• Stealing the victim’s money, identity, property, or inheritance
  • Filing false insurance claims
  • Forcing the victim to turn over public benefits or threatening to turn the victim in for of “cheating” or “misusing” benefits (usually without any basis for these allegations)
  • Refusing to pay or evading child support or manipulating the divorce process by drawing it out (for example, by hiding or not disclosing assets)

All of the above behaviors are often wrapped up with threats or actual incidents of physical battering as well as psychological abuse, leaving the victim feeling trapped, isolated, and hopeless.

Even those who successfully escape financial abuse often face frustrating uphill battles to repair their credit, resolve their legal issues, and gain employment after an extended period marked by a spotty or nonexistent work history.

How to Get Help for Financial Abuse

If any of the above descriptions of financial abuse reflect your situation or the circumstances of someone you love, it’s important to get help as soon as possible. If you’re not sure whether the abuser has opened fraudulent accounts or lines of credit in your name, you can run your credit report for free at https://www.annualcreditreport.com/index.action and look for any activity you don’t recognize.

In addition, if you believe you may be a victim of financial abuse, you should start organizing important financial and personal documents like bank and credit card statements, birth and marriage certificates, and any other relevant financial documents you can think of. Store these documents with friends and family if you can, or keep them in a secure location outside of your home.

At the Devolder Law Firm, we’re always ready to assist victims of financial abuse or domestic violence. We can also help prevent the harm that comes when your spouse hides, conceals, or dissipates assets. If you get in touch with us and schedule an initial consultation, we’ll work with you to help you understand your legal options. The law offers protections against abuse, but it takes time and knowledge of your options to protect yourself and your assets.

We understand that people who are suffering from financial abuse have limited resources, which is one of the reasons that we offer easy and affordable online financing options to all of our clients. Don’t let concerns about paying for an attorney keep you from picking up the phone; this is exactly what a financial abuser is hoping you will do, and every day you wait will make it harder to break out of the abusive relationship later.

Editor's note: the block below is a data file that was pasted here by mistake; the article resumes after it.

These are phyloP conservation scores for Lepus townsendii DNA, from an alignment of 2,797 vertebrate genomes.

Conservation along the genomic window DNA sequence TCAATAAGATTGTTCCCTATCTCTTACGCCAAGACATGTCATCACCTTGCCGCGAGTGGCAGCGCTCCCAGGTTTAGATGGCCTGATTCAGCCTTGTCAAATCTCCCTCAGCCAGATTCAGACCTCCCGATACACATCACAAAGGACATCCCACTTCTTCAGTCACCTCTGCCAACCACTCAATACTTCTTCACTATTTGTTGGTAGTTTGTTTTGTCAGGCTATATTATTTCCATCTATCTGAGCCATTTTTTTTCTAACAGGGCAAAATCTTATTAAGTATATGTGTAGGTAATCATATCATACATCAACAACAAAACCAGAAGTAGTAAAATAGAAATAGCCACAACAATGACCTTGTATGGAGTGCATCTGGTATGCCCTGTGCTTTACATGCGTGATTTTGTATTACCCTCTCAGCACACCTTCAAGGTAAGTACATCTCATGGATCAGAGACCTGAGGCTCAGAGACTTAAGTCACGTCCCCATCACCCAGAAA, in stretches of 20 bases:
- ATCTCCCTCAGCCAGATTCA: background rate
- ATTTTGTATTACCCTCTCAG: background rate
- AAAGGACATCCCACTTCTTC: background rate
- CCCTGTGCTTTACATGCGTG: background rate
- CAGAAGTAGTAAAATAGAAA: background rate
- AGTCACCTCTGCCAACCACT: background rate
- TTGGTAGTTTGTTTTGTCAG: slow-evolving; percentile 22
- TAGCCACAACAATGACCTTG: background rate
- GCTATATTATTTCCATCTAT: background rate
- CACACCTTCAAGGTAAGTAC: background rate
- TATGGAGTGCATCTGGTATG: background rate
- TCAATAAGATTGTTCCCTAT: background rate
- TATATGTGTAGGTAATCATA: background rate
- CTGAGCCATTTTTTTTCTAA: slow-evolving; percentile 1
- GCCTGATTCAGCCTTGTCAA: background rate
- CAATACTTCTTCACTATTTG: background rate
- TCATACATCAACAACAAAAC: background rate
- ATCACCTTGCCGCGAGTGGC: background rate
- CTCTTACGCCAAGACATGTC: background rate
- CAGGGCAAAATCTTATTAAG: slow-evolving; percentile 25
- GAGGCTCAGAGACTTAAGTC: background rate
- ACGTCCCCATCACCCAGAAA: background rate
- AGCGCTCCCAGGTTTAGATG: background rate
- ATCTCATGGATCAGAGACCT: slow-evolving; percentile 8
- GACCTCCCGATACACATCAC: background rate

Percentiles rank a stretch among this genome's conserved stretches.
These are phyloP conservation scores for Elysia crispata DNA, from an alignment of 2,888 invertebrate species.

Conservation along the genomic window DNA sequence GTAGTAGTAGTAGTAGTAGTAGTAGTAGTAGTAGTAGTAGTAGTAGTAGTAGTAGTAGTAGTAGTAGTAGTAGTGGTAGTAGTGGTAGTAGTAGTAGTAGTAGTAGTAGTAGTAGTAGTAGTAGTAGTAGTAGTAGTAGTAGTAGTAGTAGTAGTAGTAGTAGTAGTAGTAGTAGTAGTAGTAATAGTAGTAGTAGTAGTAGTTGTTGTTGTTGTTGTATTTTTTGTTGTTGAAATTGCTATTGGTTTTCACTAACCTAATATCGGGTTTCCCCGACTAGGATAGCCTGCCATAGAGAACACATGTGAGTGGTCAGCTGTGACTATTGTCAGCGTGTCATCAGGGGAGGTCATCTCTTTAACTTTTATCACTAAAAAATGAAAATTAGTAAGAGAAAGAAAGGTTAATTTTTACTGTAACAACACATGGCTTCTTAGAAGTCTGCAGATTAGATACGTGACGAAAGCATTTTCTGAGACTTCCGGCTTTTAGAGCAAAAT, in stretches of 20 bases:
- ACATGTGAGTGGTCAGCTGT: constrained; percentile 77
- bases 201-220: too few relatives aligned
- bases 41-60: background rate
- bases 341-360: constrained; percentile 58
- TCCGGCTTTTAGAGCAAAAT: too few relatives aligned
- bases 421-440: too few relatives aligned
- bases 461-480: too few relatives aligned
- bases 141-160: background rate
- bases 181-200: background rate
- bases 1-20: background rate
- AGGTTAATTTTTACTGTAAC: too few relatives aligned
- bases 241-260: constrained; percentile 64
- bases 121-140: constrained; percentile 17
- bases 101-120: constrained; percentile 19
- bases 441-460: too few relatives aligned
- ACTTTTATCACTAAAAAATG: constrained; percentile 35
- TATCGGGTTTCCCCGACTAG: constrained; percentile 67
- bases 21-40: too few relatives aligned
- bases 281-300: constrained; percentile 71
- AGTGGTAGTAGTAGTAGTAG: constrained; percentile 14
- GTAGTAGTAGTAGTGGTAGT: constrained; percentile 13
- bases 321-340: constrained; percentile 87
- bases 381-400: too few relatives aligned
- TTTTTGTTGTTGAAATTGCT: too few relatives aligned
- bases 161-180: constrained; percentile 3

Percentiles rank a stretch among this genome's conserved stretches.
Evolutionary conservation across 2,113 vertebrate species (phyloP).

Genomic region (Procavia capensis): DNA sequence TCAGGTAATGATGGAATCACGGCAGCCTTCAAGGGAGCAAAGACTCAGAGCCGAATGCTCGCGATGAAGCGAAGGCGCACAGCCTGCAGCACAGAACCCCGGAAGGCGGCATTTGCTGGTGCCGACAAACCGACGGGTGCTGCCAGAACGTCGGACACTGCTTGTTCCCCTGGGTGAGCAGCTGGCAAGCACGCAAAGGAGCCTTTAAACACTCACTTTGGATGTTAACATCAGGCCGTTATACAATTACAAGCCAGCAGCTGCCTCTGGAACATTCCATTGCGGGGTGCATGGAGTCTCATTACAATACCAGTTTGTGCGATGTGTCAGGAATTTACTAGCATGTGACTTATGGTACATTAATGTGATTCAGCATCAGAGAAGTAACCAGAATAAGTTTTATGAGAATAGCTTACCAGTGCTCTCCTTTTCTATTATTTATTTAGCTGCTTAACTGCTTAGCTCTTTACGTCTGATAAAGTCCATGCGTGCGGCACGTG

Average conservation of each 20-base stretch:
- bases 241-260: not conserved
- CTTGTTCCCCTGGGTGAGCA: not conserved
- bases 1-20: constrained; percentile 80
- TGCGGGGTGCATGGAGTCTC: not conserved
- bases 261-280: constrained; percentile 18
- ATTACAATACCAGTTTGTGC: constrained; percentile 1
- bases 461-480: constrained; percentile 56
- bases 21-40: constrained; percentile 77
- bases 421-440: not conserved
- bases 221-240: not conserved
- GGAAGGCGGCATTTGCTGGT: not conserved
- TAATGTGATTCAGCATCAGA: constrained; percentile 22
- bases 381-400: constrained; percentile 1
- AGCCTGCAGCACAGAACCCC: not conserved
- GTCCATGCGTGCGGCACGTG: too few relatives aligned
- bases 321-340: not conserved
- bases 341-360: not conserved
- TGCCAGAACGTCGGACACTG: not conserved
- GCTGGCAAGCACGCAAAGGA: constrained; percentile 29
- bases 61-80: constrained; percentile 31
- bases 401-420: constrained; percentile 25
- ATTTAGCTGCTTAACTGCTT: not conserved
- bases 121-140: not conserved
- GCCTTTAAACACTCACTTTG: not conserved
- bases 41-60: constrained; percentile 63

If you’re not ready to talk with an attorney just yet, consider calling the National Domestic Violence Hotline at 1-800-799-SAFE (7233) or visiting their website at http://www.thehotline.org/. The NDVH has trained advocates who are available 24/7 to speak confidentially with anyone who is experiencing domestic violence or seeking information about it.

The Devolder Law Firm: Domestic Violence Lawyers for Victims in New Tampa, Wesley Chapel, and the Tampa Bay Area

If you or someone you love is suffering from financial abuse or any other form of domestic violence, the team at the Devolder Law Firm is here to help you put a stop to abuse and take charge of the situation. We understand that breaking out of the cycle of an abusive relationship can feel like a monumental step, which is why we work with domestic violence victims to explain their rights and legal options with clarity and compassion. As experienced family law attorneys, we can also assist you with any related legal matters, including divorce, child custody, child support, and alimony.

Call us at 813-724-3880 or fill out our convenient online contact form and we’ll get in touch with you right away to schedule an initial consultation.

References

About financial abuse. (n.d.). National Network to End Domestic Violence. Retrieved from http://nnedv.org/resources/ejresources/about-financial-abuse.html

The content provided in this website/blog is for informational purposes only and should not be construed as legal advice on any subject.